• Micro- Inverter Method – In a micro-inverter installation, each panel has a micro-inverter on it. If one panel is dirty or shaded only that panel would be affected. So in the scenario with five (5) 200 watt panels, this time with micro-inverters, one panel would be at 50% and therefore producing only 100 watts, but the other four (4) would still be at 100% producing 200 watts for a total of 900 watts. When micro-inverters are being used and the homeowner decides they would like to add more panels, in theory, additional panels with their own micro-inverter could be added to an existing array without needing to replace anything.
1. Obtain Your Energy Use
The Home Energy Analyzer is your online source to obtain your last 12 months of energy use. Armed with your account number - log on, enter your account number, answer the questions on the left about your home and hit the ‘Submit’ button to receive your customized report. When moving forward, the actual annual energy production in kWh (kilowatt hours) is the maximum amount of energy production allowed for a solar system on your home. Smaller solar systems may be of any size you choose.
1. Own, Loan, Refinance
When you purchase a solar system, the purchase of equipment and the installation is paid for up front and you own the equipment.

Ownership can come in a variety of ways – you may pay cash for the system, take out a loan, open a line of credit, refinance your home or enter into a PACE Program.

Placer County offers a financing opportunity to residents and businesses of Placer County, mPOWER. This is a regional program to promote more efficient use of water and energy and enable property owners to reduce energy costs – energy efficiency, water efficiency and renewable projects may qualify. The financing model used in mPOWER loans is a Property Assessed Clean Energy (PACE), where the financed amount is amortized and the annual amount due is added to your property tax bill each year until paid in full. If the property is sold, the equipment and the unpaid amount stay with the property.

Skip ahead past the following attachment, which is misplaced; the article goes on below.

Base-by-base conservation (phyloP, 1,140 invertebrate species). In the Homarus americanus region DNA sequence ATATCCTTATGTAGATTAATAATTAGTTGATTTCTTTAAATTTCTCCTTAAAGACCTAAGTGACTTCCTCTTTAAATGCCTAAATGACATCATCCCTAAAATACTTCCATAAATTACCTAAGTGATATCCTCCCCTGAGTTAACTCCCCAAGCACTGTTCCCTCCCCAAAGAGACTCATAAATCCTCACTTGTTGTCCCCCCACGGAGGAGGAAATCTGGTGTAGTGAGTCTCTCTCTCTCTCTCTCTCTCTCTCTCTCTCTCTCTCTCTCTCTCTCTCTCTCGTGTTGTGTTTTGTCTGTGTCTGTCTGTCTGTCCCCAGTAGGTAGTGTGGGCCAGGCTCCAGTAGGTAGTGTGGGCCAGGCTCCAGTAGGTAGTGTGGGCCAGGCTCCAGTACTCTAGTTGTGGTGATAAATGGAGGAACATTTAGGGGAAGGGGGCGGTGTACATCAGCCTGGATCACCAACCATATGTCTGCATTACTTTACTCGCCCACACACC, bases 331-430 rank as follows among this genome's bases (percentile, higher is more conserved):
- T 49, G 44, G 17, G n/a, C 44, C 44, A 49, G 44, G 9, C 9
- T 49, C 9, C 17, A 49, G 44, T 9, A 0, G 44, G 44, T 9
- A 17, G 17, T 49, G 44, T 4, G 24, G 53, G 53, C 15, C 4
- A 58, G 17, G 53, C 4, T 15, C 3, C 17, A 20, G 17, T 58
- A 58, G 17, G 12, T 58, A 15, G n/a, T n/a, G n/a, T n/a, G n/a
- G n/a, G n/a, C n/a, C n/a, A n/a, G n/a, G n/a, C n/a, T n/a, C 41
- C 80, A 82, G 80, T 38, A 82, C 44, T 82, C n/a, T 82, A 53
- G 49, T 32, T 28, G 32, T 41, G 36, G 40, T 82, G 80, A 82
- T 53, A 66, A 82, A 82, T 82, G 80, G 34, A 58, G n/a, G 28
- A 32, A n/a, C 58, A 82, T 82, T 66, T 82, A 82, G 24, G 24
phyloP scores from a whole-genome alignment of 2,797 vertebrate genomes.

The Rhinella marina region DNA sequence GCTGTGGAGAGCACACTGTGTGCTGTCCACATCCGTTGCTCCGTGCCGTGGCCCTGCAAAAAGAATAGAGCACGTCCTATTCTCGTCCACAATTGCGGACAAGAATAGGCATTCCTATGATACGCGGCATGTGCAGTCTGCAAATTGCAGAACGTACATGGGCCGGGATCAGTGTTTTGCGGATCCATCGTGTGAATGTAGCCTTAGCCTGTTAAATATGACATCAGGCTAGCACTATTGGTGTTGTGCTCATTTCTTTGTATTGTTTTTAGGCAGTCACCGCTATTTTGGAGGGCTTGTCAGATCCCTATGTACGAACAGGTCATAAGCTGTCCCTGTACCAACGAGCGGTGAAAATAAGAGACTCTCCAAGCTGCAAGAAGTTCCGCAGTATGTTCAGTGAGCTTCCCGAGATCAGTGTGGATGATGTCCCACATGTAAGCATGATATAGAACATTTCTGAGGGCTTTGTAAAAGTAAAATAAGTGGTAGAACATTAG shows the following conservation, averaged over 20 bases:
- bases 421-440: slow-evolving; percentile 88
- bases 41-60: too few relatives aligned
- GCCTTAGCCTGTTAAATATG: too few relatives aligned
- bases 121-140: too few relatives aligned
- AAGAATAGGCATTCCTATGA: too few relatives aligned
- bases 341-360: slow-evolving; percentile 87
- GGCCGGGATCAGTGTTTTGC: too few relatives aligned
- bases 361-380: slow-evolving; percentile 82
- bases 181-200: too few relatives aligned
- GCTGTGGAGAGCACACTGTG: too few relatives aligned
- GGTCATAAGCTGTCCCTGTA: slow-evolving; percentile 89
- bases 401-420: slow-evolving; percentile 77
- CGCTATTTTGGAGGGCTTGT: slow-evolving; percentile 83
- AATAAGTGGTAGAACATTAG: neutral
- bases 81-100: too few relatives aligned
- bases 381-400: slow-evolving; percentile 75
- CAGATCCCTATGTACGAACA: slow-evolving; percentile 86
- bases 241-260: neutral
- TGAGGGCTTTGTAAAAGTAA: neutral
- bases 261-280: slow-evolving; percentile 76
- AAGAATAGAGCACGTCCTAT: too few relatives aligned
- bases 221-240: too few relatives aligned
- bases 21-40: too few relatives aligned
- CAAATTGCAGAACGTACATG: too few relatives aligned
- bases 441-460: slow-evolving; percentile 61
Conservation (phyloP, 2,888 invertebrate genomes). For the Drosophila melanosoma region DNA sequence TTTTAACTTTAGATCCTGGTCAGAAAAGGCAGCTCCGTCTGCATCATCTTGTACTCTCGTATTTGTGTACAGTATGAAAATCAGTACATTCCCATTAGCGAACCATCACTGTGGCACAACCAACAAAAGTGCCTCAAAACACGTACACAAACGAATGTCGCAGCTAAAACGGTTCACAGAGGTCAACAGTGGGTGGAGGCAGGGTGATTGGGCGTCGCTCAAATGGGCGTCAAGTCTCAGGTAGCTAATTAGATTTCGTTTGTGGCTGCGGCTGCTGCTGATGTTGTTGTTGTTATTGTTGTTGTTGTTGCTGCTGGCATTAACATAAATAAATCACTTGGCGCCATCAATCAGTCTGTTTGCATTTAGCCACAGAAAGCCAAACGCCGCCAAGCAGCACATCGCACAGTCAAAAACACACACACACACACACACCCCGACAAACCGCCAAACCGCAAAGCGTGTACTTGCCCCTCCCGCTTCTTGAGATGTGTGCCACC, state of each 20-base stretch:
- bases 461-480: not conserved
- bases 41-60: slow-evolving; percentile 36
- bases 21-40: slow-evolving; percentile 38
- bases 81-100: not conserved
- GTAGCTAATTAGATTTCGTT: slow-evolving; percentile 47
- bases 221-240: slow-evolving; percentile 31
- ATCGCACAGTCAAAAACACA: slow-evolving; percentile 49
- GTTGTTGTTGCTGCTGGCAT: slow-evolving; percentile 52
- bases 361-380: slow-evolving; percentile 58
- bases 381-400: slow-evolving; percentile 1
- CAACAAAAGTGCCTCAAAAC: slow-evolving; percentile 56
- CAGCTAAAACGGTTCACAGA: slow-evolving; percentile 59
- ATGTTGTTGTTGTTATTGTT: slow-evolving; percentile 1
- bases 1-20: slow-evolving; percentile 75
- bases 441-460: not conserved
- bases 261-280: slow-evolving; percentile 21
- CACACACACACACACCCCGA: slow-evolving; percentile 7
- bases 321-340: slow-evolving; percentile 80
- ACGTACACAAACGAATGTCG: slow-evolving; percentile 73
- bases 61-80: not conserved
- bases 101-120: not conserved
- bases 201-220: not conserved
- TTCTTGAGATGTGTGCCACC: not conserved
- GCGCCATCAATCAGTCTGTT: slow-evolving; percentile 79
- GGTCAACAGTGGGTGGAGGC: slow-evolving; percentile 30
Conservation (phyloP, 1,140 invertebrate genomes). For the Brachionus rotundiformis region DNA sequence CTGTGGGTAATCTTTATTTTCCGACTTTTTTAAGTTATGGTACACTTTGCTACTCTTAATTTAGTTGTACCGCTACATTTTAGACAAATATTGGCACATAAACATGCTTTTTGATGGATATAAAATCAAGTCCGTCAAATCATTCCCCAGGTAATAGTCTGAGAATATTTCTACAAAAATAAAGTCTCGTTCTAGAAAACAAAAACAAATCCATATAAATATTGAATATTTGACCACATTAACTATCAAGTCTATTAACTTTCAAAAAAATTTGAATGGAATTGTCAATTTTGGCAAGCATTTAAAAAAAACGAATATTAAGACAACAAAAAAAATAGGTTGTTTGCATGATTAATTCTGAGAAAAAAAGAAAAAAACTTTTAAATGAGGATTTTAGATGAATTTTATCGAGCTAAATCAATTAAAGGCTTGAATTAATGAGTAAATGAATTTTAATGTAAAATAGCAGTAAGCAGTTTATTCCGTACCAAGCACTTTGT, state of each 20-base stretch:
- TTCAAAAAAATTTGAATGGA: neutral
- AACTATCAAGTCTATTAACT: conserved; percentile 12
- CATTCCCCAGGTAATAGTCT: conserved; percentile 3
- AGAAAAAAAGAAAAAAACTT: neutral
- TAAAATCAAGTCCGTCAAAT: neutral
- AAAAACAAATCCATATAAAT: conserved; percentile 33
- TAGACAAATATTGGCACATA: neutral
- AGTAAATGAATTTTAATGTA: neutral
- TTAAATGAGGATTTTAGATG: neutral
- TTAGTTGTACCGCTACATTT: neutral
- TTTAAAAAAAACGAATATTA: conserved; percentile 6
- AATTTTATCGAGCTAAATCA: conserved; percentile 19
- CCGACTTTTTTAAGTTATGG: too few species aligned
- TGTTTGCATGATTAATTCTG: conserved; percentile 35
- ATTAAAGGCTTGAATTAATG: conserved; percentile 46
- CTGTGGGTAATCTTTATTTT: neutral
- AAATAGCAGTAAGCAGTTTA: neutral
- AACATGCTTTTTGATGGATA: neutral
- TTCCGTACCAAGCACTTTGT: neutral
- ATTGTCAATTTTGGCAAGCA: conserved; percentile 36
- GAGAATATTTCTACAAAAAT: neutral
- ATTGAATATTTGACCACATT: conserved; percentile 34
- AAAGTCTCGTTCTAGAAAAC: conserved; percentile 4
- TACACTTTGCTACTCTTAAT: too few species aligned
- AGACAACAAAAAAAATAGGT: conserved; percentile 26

The US Department of Housing and Urban Development (HUD) offers FHA Title 1 Home and Property Improvement Loans and information on how to finance a home improvement.

You own the equipment and are responsible for the operation and maintenance. You may consider entering into a service agreement for maintenance and repairs.
1. The Utility Bill
Yes! You will still receive a monthly utility bill. The installation of a solar system does not eliminate the monthly utility bill unless your system is “off-grid”. Remember, your solar system energy production is offsetting just the kilowatt hour portion of your bill. If the system is financed by a loan, lease or PPA agreement, you will now receive both a utility bill and a bill from your third party finance agency. 

These helpful links provide additional information: Understanding Your Bill points out how to read important aspects of your monthly utility bill; and the current Residential Electric Rate link will describe the utility bill structure and monthly charges.
2. How much does solar cost?

This question is often asked and the answer is – it depends!  There is no one answer since each installation is different and each home uses energy specifically to their family’s needs. After you’ve learned more about solar, talk to at least three solar contractors and evaluate your options. 

Initial System Cost
Installed costs of solar are coming down, but it is hard to say what your system will cost until you obtain quotes from contractors. Over the years the installed price per watt has reduced down from $10 per watt to typically less than $8 per watt. It is important to talk to at least three contractors to obtain a clear understanding of your installation and the potential costs. This way you can make an educated decision on the purchase of your solar system. 

If you’re paying cash or obtaining a loan for your system, be aware there are a number of factors that vary from home to home and installation to installation.  These factors affect the initial cost of the solar system. The initial system cost divided by the cost of the energy offset by solar will provide you with an estimated return on your investment. 

  • Quantity of Panels
  • Type of Inverter
  • Mounting Design
  • Equipment Options
  • Labor Costs
  • Infrastructure Improvements
  • Monitoring
  • Purchase Option

When you’re leasing your system or entering into a Power Purchase Agreement (PPA) for your system, initial costs aren’t usually a factor. With these purchase arrangements you’ll be evaluating the energy offset costs of the system. See the Purchasing Option section for more information on leases and PPAs.